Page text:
Manhattan-sized hole opens up under Antarctic glacier

Speaking of Water:

2099: “Daddy, why did they call Earth the big blue marble?”

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In this case, it looks pretty close.

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Fargin’ icehole!

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These Trump references are really getting out of hand.

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How much is that in whales, or football stadiums?

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Christ, what an asshole.

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but that’s good too, i have fewer “bills” then.

Sorry, neither is a proper unit.

We are talking 2.8297 MilliWales (or 14514.0663 football pitches) here.

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just as losing the papers which tell you what you owe means more collectors at your door;
losing the water stored as ice means more water at your shore.

edit:

because we are so sad.

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“American football” or the one the rest of the world calls “football”.?

I, I don"t know that. Arghhhhh

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Which, oddly, made me think of Georgia Satellites.

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25000 Sydharbs

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and spotlighting the dire threat posed by rising seas to coastal cities around the world, including New York City and Miami.

I love that it has to be emphasised that “coastal cities” includes NYC and Miami and not just some thousands of other coastal cities in the world that no one important gives a fuck about.

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maybe that’s why I found the hurricane sandy donation action on my part such an undenied part of the world… besides a certain tv advertisement made by some company about flooding in nyc to be shocking…

It’s a regular hole, not a wormhole. We still have to deal with conservation of mass.

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Well we could sure use some of that warm glacier melting water here in the good old USA right about now. Whatever happened to global warming??!?!?!!!??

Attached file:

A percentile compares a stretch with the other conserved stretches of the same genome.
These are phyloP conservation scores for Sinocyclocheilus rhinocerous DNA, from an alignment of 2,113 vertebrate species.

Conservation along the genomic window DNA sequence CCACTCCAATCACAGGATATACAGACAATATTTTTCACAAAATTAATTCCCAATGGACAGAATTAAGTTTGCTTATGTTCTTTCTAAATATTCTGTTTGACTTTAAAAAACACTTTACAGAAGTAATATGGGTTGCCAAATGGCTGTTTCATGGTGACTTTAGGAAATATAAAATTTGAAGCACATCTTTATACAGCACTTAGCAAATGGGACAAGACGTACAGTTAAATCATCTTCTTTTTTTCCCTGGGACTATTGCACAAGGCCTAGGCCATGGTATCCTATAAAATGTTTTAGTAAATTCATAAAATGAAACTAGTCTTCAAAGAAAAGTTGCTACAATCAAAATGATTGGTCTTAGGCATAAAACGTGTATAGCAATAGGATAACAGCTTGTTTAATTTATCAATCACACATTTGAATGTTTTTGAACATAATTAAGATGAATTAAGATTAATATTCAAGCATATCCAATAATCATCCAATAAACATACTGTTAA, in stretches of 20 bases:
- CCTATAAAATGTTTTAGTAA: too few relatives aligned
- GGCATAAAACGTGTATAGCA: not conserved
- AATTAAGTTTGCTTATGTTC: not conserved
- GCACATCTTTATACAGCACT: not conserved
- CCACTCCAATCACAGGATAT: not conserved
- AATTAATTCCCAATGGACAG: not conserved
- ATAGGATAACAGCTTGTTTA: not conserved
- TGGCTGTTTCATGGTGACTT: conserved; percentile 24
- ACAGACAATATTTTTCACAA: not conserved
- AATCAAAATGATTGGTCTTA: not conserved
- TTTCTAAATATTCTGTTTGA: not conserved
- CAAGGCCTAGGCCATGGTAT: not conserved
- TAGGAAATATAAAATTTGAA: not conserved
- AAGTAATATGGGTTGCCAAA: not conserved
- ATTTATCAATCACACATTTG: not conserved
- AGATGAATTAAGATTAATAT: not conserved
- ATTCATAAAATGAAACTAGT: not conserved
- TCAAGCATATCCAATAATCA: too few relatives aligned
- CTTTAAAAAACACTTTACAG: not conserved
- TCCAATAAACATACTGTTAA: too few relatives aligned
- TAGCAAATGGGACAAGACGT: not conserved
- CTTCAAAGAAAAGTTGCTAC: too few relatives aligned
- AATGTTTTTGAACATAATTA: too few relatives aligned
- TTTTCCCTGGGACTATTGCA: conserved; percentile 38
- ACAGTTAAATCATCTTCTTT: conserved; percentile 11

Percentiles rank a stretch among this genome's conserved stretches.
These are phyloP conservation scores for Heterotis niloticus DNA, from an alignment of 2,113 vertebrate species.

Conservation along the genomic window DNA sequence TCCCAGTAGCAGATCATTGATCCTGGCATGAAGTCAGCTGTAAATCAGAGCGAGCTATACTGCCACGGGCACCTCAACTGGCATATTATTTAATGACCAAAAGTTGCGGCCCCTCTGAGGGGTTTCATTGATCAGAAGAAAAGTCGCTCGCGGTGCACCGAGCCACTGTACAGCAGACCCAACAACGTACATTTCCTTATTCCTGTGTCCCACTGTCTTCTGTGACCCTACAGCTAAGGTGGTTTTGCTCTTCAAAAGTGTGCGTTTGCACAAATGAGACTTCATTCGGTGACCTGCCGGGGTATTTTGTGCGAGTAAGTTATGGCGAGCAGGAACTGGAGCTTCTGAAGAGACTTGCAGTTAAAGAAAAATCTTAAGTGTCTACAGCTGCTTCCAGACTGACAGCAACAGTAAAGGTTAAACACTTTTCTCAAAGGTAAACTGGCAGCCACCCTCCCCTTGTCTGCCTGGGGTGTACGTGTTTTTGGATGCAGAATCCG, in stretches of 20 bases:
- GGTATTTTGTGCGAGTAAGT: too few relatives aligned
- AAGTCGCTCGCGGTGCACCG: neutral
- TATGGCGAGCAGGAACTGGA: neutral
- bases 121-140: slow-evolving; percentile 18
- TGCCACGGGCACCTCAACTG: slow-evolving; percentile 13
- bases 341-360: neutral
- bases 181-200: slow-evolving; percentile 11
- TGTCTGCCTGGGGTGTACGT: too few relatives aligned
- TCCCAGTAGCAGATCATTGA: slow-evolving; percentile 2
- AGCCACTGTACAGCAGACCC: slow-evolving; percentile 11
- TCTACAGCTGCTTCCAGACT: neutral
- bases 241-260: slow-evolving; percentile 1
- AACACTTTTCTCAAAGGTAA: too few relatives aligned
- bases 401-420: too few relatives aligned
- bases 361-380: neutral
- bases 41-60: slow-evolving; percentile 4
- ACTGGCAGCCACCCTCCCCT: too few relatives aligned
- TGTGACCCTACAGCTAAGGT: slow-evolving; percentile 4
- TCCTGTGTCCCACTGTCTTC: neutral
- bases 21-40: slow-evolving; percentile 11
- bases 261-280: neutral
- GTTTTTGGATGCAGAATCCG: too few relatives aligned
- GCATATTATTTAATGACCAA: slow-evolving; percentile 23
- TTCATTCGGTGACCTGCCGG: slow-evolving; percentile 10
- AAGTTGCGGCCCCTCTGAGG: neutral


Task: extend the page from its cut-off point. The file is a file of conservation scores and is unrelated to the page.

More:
Scientists thought it was completely solid until they did these scans. This shows that what they thought was a relatively stable part of the glacier to melting from the bottom upwards, until it’s unstable enough that it collapses.

Here’s a quote from Scientific American explaining some other aspects on why this is bad:

Generally, scientists expect ice to retreat, or move inland, at the fastest rates in places where the ground beneath the ice slopes downward—it should essentially allow the ice to slip over the bedrock more easily as it slides downhill. Similarly, it seems logical that the ice should be more stable in places where the ground slopes uphill as it moves inland.

But the new study has identified parts of the Thwaites Glacier where the opposite is true. Places that slope upward are actually retreating faster than nearby locations where the ground slopes downward.

The reason appears to be linked to the pattern of underground cavities beneath the ice, which allow warm seawater easier access to some parts of the ice than others. The fastest melting places are the ones most affected by the ocean’s intrusion—even when it looks as though the shape of the bedrock should be stabilizing the ice.

One of these spots is currently melting at the fastest rate of any ice shelf on record in Antarctica, the study suggests.

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All of the Thwaites glacier has been described as the size of the state of Florida. This hole the size of Manhattan isn’t big enough to change the overall sea level, the big thing is that scientists didn’t know that it was there until these recent scans. They thought this part of the glacier was relatively stable not realizing it was melting from the bottom up. This all melted within the last 3 years or so, with many other smaller cavities around the glacier. This kind of melting hasn’t been included in any of existing models of how the Antarctic is melting, so the new information changes how quickly things are happening there.

If all of the Thwaites glacier were to melt into the ocean it would raise the sea level by around 2 feet. It’s also holding back several glaciers behind it, which if they came loose if Thwaites glacier wasn’t there would add an additional 8 feet to the sea level.

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